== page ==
Discovery of a Series of 2-Phenyl-N-(2-(pyrrolidin-1-yl)phenyl)acetamides as Novel Molecular Switches that Modulate Modes of K(v)7.2 (KCNQ2) Channel Pharmacology: Identification of (S)-2-Phenyl-N-(2-(pyrrolidin-1-yl)phenyl)butanamide (ML252) as a Potent, Brain Penetrant K(v)7.2 Channel Inhibitor

ArticleinJournal of Medicinal Chemistry 55(15):6975-9 · July 2012with61 Reads
DOI: 10.1021/jm300700v · Source: PubMed
Abstract
A potent and selective inhibitor of KCNQ2, (S)-5 (ML252, IC(50) = 69 nM), was discovered after a high-throughput screen of the MLPCN library was performed. SAR studies revealed a small structural change (ethyl group to hydrogen) caused a functional shift from antagonist to agonist activity (37, EC(50) = 170 nM), suggesting an interaction at a critical site for controlling gating of KCNQ2 channels.
  • [Show abstract] [Hide abstract] ABSTRACT: This letter describes a multi-dimensional SAR campaign based on a potent, efficacious and selective GIRK1/2 activator (∼10-fold versus GIRK1/4 and inactive on nonGIRK 1-containing GIRKs, GIRK 2 or GIRK2/3). Further chemical optimization through an iterative parallel synthesis effort identified multiple 'molecular switches' that modulated the mode of pharmacology from activator to inhibitor, as well as engendering varying selectivity profiles for GIRK1/2 and GIRK1/4. Importantly, these compounds were all inactive on nonGIRK1 containing GIRK channels. However, SAR was challenging as subtle structural modifications had large effects on both mode of pharmacology and GIRK1/2 and GIRK1/4 channel selectivity.
    Article · Jun 2013
  • [Show abstract] [Hide abstract] ABSTRACT: Aim: Retigabine, an activator of KCNQ2-5 channels, is currently used to treat partial-onset seizures. The aim of this study was to explore the possibility that structure modification of retigabine could lead to novel inhibitors of KCNQ2 channels, which were valuable tools for KCNQ channel studies. Methods: A series of retigabine derivatives was designed and synthesized. KCNQ2 channels were expressed in CHO cells. KCNQ2 currents were recorded using whole-cell voltage clamp technique. Test compound in extracellular solution was delivered to the recorded cell using an ALA 8 Channel Solution Exchange System. Results: A total of 23 retigabine derivatives (HN31-HN410) were synthesized and tested electrophysiologically. Among the compounds, HN38 was the most potent inhibitor of KCNQ2 channels (its IC50 value=0.10±0.05 μmol/L), and was 7-fold more potent than the classical KCNQ inhibitor XE991. Further analysis revealed that HN38 (3 μmol/L) had no detectable effect on channel activation, but accelerated deactivation at hyperpolarizing voltages. In contrast, XE991 (3 μmol/L) did not affect the kinetics of channel activation and deactivation. Conclusion: The retigabine derivative HN38 is a potent KCNQ2 inhibitor, which differs from XE991 in its influence on the channel kinetics. Our study provides a new strategy for the design and development of potent KCNQ2 channel inhibitors.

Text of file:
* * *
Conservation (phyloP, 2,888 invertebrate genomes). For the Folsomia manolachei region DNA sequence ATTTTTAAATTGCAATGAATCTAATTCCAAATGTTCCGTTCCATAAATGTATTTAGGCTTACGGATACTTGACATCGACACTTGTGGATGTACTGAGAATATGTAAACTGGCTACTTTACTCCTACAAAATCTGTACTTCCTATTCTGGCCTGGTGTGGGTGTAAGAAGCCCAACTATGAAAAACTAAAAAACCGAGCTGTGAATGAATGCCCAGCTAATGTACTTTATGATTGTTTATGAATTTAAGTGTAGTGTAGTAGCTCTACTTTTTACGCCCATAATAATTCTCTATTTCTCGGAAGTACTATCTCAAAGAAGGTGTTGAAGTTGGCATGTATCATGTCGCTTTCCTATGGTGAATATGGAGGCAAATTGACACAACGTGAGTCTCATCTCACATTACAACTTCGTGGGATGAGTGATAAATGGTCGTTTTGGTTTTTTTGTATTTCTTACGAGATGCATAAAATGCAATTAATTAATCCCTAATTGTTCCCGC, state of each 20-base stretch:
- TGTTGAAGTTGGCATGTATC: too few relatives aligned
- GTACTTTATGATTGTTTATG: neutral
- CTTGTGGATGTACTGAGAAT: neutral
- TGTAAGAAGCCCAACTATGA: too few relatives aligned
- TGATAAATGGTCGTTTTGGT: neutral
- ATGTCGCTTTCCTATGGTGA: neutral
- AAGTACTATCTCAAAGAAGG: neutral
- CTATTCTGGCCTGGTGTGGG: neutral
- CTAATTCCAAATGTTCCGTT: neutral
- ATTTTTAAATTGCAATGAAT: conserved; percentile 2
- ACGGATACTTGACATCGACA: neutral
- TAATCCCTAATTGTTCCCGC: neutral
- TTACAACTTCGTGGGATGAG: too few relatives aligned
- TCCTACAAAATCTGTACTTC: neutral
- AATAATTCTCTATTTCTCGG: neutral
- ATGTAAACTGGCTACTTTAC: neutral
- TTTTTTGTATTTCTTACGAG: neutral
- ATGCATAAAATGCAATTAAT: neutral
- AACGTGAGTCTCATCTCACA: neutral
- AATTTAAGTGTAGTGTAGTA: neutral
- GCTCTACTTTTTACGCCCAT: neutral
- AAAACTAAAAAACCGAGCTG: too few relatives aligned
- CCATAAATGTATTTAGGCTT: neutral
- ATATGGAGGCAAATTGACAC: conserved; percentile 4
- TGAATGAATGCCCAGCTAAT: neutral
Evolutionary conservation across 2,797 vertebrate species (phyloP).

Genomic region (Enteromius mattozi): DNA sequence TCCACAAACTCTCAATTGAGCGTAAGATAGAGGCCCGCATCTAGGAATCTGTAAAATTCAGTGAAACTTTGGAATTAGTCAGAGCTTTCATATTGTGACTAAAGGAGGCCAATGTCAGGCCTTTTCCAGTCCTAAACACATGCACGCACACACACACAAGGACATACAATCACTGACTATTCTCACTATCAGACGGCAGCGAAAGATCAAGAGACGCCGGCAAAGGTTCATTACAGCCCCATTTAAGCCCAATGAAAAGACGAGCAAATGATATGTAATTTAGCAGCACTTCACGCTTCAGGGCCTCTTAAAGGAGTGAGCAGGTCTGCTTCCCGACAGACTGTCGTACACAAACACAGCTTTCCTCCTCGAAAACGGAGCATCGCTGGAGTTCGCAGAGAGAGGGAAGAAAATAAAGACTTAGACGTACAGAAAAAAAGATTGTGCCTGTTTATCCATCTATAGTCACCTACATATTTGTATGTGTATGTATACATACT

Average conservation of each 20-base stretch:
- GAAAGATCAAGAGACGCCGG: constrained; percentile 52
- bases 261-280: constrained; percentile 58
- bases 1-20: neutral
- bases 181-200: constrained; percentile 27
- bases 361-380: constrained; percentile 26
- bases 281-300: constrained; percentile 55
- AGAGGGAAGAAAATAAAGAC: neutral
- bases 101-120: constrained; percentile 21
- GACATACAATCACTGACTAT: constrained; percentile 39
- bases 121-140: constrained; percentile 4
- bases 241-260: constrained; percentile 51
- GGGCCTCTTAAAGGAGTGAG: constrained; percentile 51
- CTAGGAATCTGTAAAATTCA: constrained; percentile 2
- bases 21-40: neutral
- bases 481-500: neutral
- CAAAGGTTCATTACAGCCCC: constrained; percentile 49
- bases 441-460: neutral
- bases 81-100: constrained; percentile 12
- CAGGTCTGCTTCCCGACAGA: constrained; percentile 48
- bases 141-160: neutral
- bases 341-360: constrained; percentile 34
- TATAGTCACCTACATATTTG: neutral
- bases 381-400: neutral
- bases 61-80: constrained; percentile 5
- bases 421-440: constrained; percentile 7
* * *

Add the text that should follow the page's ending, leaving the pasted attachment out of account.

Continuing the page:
Article · Aug 2013
  • [Show abstract] [Hide abstract] ABSTRACT: The presence of druggable, topographically distinct allosteric sites on a wide range of receptor families has offered new paradigms for small molecules to modulate receptor function. Moreover, ligands that target allosteric sites offer significant advantages over the corresponding orthosteric ligands in terms of selectivity, including subtype selectivity within receptor families, and can also impart improved physicochemical properties. However, allosteric ligands are not a panacea. Many chemical issues (e.g., flat structure-activity relationships) and pharmacological issues (e.g., ligand-biased signaling) that are allosteric centric have emerged. Notably, the fact that allosteric sites are less evolutionarily conserved leads to improved selectivity; however, this can also lead to species differences that can hinder safety assessment. Many allosteric ligands possess molecular switches, wherein a small structural change (chemical or metabolic) can modulate the mode of pharmacology or receptor subtype selectivity. As the field has matured, as described here, key principles and strategies have emerged for the design of ligands/drugs for allosteric sites. Expected final online publication date for the Annual Review of Pharmacology and Toxicology Volume 54 is January 06, 2014. Please see http://www.annualreviews.org/catalog/pubdates.aspx for revised estimates.